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Web Browsers Tutorial for Students

A Web browser tutorial with discussion about Web browsers, types of browsers, Google's new Chrome browser, Mozilla.com's Firefox3 browser, Microsoft's Internet Explorer 8 Beta, Mosaic, Opera, Lynx, and the Amaya editor/browser of the World Wide Web Consortium (W3C.org)... and related links.
Download Chrome Browser from Google.com.

Overview and Editing With Browsers

A Web browser is special software for viewing Web pages and documents on the Internet, or on a network intranet. The two browsers with the current largest Web use are Microsoft Internet Explorer and Firefox from www.mozilla.org. Each of these browsers is available as a free download from the Internet. Safari is popular with the iMac users.

Note to Web Authors

It is possible to use Internet Explorer to edit Web pages on your local computer for uploading to a Web server. It is a good idea for a Web author to view their own Web pages using two or three different browsers to see if the pages render the same way. You may discover differences between one browser and another in the way the Web page is displayed.
NOTE: If you cannot edit a Web page using your browser then read HTML Editors which discusses HTML editors and text editors. First, I would try to download the free versions of Microsoft's Internet Explorer, Mozilla's Firefox, and

Downloading Files

Occasionally when you download files from the Internet you will need a utility that can unzip compressed files; however, at other times, the downloaded files will uncompress by double-clicking on the file icon. If a decompression utility is needed, PC users can install WinZip. Computer vendors usually install a Web browser as part of the software that is on the computer when it is sold at a retail outlet. If you build your own computer you may have to download and install a Web browser yourself since it is not usually part of the operating system (yet). Several browsers are available for you to download. Some are listed below, with hypertext links to related sites.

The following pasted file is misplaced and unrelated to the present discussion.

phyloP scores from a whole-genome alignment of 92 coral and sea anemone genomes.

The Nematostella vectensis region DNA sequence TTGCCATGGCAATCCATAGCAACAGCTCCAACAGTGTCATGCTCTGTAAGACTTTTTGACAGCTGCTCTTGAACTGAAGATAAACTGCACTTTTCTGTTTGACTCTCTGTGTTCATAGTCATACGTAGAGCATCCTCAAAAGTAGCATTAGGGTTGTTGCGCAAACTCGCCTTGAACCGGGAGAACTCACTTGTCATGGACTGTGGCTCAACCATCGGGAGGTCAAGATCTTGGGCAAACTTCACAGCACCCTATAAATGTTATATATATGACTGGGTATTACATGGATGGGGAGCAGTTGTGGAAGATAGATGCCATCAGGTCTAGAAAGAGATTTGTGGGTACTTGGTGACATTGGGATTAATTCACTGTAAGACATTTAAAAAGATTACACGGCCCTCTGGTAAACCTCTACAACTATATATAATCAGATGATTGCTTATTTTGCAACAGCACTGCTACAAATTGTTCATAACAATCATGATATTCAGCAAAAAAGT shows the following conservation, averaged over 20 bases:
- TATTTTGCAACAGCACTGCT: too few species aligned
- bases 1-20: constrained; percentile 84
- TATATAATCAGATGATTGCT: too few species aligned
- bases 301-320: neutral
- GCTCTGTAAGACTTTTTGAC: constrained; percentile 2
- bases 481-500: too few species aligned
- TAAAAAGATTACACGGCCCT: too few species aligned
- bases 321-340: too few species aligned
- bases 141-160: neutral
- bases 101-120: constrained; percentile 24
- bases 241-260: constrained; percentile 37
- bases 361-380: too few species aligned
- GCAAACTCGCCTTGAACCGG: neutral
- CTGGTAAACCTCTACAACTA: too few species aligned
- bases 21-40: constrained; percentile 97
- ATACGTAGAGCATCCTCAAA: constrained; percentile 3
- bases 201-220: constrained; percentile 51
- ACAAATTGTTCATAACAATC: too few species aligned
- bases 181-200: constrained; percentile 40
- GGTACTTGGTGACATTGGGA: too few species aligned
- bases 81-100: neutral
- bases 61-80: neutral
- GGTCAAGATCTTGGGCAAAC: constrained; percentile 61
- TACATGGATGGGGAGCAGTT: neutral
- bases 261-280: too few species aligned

The purpose of this page is to give the reader a starting point for investigating browsers and browser add-ons and plug-ins. An add-on is something that gives a browser additional capabilities other than what was originated programmed for the browser to do, such as playing a musical MIDI file, or viewing video files on the Web.

Search Engines, Browsers, Plug-Ins, and Add-Ons

You will be using search engines  as you investigate additonal information about browsers, browser plug-ins and browser add-ons. The top three search engines are Google, Yahoo.com and MSN.
Please check the Related Links section, below for additional related links about Add-Ons


New Technologies

The technologies for speech-enabled browsers continue under development and some are available now. It will just be a matter of time until speech-enabled browsers become a reality. I have included a small section near the bottom of this page for speech-enabled browsers.

New Version Release of Internet Explorer

Users may download the Beta version of Internet Explorer 8 from the Microsoft Web site. Some like to wait for a later version, not a Beta version. In that case you will want to download a version of Internet Exlorer 7.




Blackberry mobile cellular browser:HTML Internet Browser



Chrome was released for free download from Google. Hitmill.com webmaster decided on a browser test for Chrome, and tried Chrome at ancestry.com with the following problem: When a person search was done the results came up nicely and one the links pointed to a census online at ancestry.com. I could not move the census page up or down, the page locked up and turned purple in color. I was able to exit the ancestry.com Web site without the browser freezing. So, only the page at ancestry.com froze up. This is an issue for the Chrome development team. Chrome Chrome was not able to print a copy of a census report at ancestry.com. (I shall try this test of Chrome again this week). In other features of the browser, I am very impressed and love it.
Here are a few links about the new browser:
  • Features of Chrome
  • Web Developers' FAQ about Chrome Browser (Google.com)
  • Google Chrome: A Developer's Perspective (InfoWorld)
  • How Chrome Changed the Web Overnight (WebMonkey)
  • Google Chrome: The First True Web 2.0 Browser (PC World)
  • A Linux Users Guide to Google Chrome (ITWire.com)
  • Firefox 3

    Firefox 3 is now available for download from mozilla.org. This is a newer, faster browser and any extensions are available for Firefox at mozilla.org. Firefox is available for Windows, Mac OS X, and Linux i686 systems and is currently available in 27 languages. Read more about it at http://www.mozilla.com/.